In Episode 31 of the CounterVortex podcast, Bill Weinberg documents the ugly far-right politics of Julian Assange of WikiLeaks, and how the 2010 document dump risked the lives of dissidents under authoritarian regimes in places like Zimbabwe—and may have constituted outright collaboration with the repressive dictatorship of Alexander Lukashenko in Belarus. An objective reading of the circumstances around the 2016 Wikileaks dump of Democratic Party e-mails reveals Assange as a Kremlin asset and Trump collaborator, an active agent in a Russian-lubricated effort to throw the US elections—part of Putin's grander design to impose a fascist world order. Weinberg also notes that the ACLU and Committee to Protect Journalists have issued statements warning that the charges against Assange may pose a threat to press freedom. But he argues that even if we must protest his prosecution, we should do so while refraining from glorifying Assange—and, indeed, while forthrightly repudiating him as a dangerous political enemy of all progressive values. Listen on SoundCloud, and support our podcast via Patreon.
The International Court of Justice issued an advisory opinion Feb. 26 outlining the legal consequences of separation of the Chagos Archipelago from Mauritius in 1965. The UK and Mauritius, by virtue of the Lancaster House agreement, detached the Chagos Archipelago form Mauritius and established the British Indian Ocean Territory (BIOT). The British subsequently allowed the United States to establish a military base on the island Diego Garcia, with many inhabitants forcibly removed, and those who left voluntarily prevented from returning. The ICJ opinion, which is nonbinding, says the UK did not lawfully decolonize the islands through the Lancaster House agreement. The court urged the UK to end its continued administration over Chagos Archipelago: "[T]he United Kingdom has an obligation to bring to an end its administration of the Chagos Archipelago as rapidly as possible." The opinion states that "all Member States must cooperate with the United Nations to complete the decolonization of Mauritius."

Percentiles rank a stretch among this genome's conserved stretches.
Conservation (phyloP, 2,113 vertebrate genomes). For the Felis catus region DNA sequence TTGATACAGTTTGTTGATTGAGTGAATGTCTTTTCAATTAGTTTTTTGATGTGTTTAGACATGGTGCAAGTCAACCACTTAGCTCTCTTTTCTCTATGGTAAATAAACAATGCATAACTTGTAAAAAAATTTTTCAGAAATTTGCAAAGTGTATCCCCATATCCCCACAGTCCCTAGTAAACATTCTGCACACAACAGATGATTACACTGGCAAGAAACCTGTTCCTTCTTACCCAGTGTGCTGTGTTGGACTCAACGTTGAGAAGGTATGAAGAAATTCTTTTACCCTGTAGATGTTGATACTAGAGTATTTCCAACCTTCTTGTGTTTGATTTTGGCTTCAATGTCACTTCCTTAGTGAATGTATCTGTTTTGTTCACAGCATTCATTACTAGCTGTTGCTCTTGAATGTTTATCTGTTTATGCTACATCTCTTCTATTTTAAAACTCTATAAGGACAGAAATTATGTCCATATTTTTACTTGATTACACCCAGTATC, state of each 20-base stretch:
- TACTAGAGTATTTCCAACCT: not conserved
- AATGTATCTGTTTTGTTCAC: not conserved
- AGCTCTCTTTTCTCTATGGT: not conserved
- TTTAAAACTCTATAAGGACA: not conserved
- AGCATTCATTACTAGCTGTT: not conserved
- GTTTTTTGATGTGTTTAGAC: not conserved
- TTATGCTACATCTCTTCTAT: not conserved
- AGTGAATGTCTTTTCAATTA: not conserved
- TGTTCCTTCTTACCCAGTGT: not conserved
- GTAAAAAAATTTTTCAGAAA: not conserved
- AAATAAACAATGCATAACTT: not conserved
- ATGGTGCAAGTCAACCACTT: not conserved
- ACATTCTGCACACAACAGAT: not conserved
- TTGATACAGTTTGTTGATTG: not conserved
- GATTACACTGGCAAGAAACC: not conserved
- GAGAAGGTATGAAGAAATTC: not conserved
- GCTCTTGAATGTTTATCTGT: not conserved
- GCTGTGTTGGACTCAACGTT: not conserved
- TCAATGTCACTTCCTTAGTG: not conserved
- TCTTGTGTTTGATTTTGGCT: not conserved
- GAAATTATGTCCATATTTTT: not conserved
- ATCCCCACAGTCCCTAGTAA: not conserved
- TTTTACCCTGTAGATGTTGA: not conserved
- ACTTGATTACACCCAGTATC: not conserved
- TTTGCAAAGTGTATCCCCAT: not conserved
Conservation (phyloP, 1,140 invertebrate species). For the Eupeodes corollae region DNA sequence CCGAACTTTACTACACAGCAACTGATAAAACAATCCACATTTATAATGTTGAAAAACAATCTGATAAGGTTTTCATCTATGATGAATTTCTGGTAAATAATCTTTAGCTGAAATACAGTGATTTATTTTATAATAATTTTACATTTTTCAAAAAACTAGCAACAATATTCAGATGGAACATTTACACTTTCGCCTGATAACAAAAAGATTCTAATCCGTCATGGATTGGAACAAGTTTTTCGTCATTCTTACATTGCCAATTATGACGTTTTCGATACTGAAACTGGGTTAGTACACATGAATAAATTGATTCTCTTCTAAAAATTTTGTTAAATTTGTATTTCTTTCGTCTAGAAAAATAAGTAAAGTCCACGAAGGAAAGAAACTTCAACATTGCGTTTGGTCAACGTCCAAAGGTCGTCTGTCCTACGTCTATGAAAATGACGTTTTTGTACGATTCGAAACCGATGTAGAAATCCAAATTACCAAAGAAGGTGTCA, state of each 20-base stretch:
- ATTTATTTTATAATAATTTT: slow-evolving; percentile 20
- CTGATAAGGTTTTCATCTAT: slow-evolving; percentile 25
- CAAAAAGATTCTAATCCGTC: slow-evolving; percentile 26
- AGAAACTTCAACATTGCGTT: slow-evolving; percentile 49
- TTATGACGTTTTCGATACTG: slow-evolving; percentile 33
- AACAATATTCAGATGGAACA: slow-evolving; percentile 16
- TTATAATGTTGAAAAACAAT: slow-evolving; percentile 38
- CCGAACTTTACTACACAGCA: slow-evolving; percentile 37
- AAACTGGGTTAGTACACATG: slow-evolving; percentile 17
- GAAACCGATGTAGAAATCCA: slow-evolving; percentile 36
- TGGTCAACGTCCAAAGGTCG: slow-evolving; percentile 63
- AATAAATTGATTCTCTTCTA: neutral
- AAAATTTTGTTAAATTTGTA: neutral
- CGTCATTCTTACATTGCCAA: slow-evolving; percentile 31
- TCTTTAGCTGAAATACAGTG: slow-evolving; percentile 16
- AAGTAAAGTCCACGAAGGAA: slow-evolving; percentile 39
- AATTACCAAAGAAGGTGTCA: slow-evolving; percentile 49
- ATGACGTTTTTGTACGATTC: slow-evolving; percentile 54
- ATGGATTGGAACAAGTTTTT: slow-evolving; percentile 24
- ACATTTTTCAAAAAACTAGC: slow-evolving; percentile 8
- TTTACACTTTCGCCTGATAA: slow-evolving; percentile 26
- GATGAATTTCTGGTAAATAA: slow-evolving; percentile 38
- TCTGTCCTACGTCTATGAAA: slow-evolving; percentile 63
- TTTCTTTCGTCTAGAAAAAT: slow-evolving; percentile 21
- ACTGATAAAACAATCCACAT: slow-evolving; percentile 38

Assad regime artillery struck areas of Syria's opposition-held Idlib province Jan. 12 after militants allegedly tried to infiltrate regime-held areas, according to state news agency SANA. The shelling was reportedly focused on the town of Tamanaa near Maaret al-Numan, which was seized from Turkish-backed rebels by jihadist forces earlier in the week. The was apparently part of a ceasefire agreement ending an internal conflict between rival opposition forces in Idlib. Much of the governorate's territory was reportedly turned over to the so-called "Salvation Government"—administrative arm of Hayat Tahrir al-Sham (HTS), the successor organization to disbanded al-Qaeda affiliate Nusra Front. Constituent militias of the rival Turkish-backed National Liberation Front have reportedly retreated to the Turkish-held enclave of Afrin across the border in Aleppo governorate. (Rudaw, AFP) These ominous developments may spell an end to Idlib's reprieve from the threatened Assad offensiive on the province since establishment of a joint Turkish-Russian buffer zone there.